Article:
I do two things. One is I take part in virtual and physical events and I talk to hundreds and hundreds of IT administrators, IT directors as all the C-level executors people from the IT fraternity basically. So it's always been a mutually learn mutual learning experience. And the second thing, I implement identity and access management solutions and IT security security solutions of manage engine in small, medium and large enterprises. So with that little bit of experience in hand, I thought I'll put together a deck for about 15 to 20 minutes and then share some insights on what do I think about the role of IM and log four six in mitigating insider threats. All right. Now before we even begin the topic about, before we even talk about insider threats, what I'd like to do is I'd like to perform a hack on an active directory infrastructure, of course on-prem infrastructure.
Now you might ask me why on-prem, okay, the reason is I really believe that almost all of us who have joined this webinar are using on-prem active directory. Okay? Of course you can be operating hybrid, you have the on-prem active directory and also the, you know, Azure ad that's perfect, but you still have on-prem, right? And active directory. OnPrem has been around for more than 20 years and it is widely used in at least the fortune thousand companies, right? So I thought I'll start by demoing a small hack on active directory, which is a widely used infrastructure that emphasizes that we need to pay attention to our insiders more than anything else. Okay? When it comes to priority of the seven pillars, identity security has to be at the top of the list. That's the whole idea of this exercise. Okay, let's, let's get started here, right?
Let me ask you this question to the attendees. How many of you listening to my talk right now use on premise active directory? Can I see some answers? Please? You can make yourself the chat box and then probably send a quick yes that that should do. So if you could just let me know whether you're using on-prem or just as Azure, that'd be great. I'm just looking for a couple of answers here. All right, so we see couple of answers coming in, which is good. So I believe most of you, from what I understand, most of you are using hybrid in the sense you still have your on-prem active directory on, okay? All right, let's, let's begin with this experiment. Okay, so what you're seeing on the screen right now is my 2012 R two server and this is a domain controller. And you can see that you have, I mean I have my active directory users and computers here.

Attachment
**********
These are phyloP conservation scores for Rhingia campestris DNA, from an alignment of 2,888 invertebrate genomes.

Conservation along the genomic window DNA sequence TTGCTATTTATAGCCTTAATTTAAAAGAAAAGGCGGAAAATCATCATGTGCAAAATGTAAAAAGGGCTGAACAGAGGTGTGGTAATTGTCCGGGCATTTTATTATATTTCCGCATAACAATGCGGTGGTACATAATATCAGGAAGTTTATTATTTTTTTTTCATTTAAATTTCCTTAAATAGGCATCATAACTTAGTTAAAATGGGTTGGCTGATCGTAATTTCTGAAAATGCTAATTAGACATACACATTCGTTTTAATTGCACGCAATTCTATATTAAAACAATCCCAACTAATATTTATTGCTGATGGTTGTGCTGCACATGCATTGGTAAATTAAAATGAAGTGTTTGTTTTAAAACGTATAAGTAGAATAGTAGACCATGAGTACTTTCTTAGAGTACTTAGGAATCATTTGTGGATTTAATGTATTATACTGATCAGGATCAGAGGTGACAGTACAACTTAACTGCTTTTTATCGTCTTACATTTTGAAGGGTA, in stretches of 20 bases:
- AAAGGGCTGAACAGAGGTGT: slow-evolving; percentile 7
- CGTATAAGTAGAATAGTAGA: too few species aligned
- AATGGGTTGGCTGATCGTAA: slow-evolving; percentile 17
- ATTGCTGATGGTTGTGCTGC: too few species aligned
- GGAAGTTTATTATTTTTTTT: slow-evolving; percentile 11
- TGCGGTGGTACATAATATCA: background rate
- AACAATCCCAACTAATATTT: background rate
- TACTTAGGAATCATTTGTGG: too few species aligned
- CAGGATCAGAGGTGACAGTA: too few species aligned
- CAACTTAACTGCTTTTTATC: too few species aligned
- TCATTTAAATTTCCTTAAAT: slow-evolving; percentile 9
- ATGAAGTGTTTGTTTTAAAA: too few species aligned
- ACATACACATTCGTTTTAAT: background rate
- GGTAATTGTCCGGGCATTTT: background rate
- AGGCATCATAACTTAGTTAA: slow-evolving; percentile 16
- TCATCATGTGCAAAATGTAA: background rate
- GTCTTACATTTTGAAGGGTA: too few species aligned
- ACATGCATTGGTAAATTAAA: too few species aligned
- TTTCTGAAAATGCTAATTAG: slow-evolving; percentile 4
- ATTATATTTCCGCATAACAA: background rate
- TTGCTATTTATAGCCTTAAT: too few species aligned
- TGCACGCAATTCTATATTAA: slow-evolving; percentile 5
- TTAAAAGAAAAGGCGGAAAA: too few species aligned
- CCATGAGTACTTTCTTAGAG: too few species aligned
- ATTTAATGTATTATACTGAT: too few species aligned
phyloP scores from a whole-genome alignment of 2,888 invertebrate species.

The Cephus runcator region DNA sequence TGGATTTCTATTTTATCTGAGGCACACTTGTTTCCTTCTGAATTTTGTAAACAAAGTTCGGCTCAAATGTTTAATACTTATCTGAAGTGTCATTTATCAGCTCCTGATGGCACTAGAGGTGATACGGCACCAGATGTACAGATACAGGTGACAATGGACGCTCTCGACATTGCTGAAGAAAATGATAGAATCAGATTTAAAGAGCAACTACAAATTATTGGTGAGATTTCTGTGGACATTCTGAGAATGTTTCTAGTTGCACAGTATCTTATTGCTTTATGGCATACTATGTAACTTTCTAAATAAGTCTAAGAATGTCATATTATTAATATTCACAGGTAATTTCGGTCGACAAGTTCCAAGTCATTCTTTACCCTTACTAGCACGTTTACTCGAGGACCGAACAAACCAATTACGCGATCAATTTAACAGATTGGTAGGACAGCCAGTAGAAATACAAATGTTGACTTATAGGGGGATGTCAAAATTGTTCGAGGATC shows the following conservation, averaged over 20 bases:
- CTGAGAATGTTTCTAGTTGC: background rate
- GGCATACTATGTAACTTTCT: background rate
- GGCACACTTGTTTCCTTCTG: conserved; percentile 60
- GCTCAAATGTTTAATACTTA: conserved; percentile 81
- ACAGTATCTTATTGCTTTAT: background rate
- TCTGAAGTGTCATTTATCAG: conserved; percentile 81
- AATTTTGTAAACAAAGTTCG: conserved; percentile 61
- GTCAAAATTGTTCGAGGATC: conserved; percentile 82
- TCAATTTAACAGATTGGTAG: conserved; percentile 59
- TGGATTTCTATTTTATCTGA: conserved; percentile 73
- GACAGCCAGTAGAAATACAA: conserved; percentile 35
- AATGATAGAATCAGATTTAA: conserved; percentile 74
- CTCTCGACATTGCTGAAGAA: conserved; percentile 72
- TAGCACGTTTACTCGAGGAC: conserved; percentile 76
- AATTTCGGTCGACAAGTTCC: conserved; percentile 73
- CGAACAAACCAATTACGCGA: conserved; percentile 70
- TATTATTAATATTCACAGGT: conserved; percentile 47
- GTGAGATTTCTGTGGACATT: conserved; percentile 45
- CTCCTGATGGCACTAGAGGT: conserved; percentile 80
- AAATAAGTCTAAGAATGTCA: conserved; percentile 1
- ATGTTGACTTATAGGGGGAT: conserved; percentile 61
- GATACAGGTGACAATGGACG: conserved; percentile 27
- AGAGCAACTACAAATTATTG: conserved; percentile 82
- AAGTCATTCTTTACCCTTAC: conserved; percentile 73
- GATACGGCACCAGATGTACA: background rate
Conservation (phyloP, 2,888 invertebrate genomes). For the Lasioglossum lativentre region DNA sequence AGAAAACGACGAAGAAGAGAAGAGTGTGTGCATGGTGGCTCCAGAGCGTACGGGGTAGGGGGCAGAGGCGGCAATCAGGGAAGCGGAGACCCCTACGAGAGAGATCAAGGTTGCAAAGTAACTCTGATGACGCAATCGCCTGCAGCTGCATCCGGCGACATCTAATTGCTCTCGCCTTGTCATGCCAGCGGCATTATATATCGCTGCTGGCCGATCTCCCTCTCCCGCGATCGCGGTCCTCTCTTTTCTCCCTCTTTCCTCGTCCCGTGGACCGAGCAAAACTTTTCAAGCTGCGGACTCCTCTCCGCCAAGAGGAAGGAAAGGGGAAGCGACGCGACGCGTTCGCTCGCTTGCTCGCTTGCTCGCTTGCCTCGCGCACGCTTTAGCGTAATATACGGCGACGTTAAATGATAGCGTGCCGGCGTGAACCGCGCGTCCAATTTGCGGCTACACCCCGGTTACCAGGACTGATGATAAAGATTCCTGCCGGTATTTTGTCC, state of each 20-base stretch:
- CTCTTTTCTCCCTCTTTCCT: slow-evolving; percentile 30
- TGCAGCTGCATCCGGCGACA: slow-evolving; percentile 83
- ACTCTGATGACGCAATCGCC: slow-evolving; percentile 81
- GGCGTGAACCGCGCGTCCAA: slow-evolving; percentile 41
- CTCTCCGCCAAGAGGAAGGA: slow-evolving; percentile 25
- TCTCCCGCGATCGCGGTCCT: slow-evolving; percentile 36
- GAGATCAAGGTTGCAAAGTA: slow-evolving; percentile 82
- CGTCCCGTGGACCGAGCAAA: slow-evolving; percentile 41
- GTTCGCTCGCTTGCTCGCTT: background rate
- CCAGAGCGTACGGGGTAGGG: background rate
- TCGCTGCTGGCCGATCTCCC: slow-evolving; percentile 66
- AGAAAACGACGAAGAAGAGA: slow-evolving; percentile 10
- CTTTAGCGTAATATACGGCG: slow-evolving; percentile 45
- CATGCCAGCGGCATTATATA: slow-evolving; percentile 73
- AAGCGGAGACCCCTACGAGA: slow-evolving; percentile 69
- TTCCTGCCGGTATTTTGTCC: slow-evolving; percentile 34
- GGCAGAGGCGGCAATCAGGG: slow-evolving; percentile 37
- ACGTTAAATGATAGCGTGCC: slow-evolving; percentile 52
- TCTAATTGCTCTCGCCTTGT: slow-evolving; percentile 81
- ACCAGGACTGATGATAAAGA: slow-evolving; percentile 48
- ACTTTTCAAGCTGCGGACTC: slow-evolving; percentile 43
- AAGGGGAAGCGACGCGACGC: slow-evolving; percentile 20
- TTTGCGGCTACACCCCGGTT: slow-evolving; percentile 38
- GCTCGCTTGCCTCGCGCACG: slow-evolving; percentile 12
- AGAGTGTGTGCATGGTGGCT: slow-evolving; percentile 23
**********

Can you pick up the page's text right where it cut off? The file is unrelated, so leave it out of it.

I have close to 300 user accounts in this installation of active directory. Now, for any attacker to take down active directory, they need two files. And I'll show you those two files, right? So if you go to the C drive Windows folder, NTDs folder, you have this file called NTDs dot d i t file. This is your active directory database. All of us know this. Now this file has user information and this file also has password hashes, right? I'm not saying this file has your actual passwords, but the hashes of the passwords are right there on this file. So my target number one is this active directory database. Right now this file is encrypted, so you need a a key to open this file, okay? I'm trying to make this as simple as possible. The key to open this file is present in a different location, of course in the same server C drive, windows folder system 32 folder config, and you have the system file, right?
So to take down any active directory installation across the globe, be it Australia, Germany, India, United Kingdom, whatever, you just need these two files, right? So if you try to copy, okay, if you just try to do a right click copy and then paste. If you're trying to do this, this is not going to work because we are trying to copy a live database. No matter how many times you try, that's going to be a failure. Okay? So the second option is now that the copy paste has is not working, the second option is I can install a software on the server and then use that software to rip the files that I want. But if I install the software on the server, the alarm goes off and my identity as an insider who's trying to take down your active directory is revealed. I don't want that.